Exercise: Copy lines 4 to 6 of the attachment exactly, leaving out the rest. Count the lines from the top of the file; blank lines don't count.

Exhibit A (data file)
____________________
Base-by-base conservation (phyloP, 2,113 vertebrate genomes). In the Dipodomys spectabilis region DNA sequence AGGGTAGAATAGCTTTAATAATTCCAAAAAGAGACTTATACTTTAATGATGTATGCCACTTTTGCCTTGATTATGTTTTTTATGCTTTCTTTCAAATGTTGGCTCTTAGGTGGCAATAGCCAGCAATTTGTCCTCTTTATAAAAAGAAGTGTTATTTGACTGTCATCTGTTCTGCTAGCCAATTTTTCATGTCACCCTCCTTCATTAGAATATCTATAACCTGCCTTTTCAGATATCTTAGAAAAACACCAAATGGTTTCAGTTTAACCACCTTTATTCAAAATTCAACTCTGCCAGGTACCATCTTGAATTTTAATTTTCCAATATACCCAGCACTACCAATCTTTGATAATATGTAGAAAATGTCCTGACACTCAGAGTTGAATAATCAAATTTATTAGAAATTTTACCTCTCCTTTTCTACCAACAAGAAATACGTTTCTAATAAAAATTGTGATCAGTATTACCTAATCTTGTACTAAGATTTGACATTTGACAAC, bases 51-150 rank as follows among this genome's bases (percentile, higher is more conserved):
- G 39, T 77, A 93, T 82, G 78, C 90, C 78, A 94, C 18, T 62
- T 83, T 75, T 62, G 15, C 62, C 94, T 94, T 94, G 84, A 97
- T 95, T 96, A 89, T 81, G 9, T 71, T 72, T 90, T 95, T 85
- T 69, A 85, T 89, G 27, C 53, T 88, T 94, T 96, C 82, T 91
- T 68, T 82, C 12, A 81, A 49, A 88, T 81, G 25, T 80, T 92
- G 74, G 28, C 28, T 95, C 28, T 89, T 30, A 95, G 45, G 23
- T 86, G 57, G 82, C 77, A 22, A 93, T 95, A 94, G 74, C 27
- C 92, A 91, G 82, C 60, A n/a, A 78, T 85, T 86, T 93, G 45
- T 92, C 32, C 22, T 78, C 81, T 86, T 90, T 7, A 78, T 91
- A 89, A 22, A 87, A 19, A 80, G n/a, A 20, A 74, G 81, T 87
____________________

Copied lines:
- T 95, T 96, A 89, T 81, G 9, T 71, T 72, T 90, T 95, T 85
- T 69, A 85, T 89, G 27, C 53, T 88, T 94, T 96, C 82, T 91
- T 68, T 82, C 12, A 81, A 49, A 88, T 81, G 25, T 80, T 92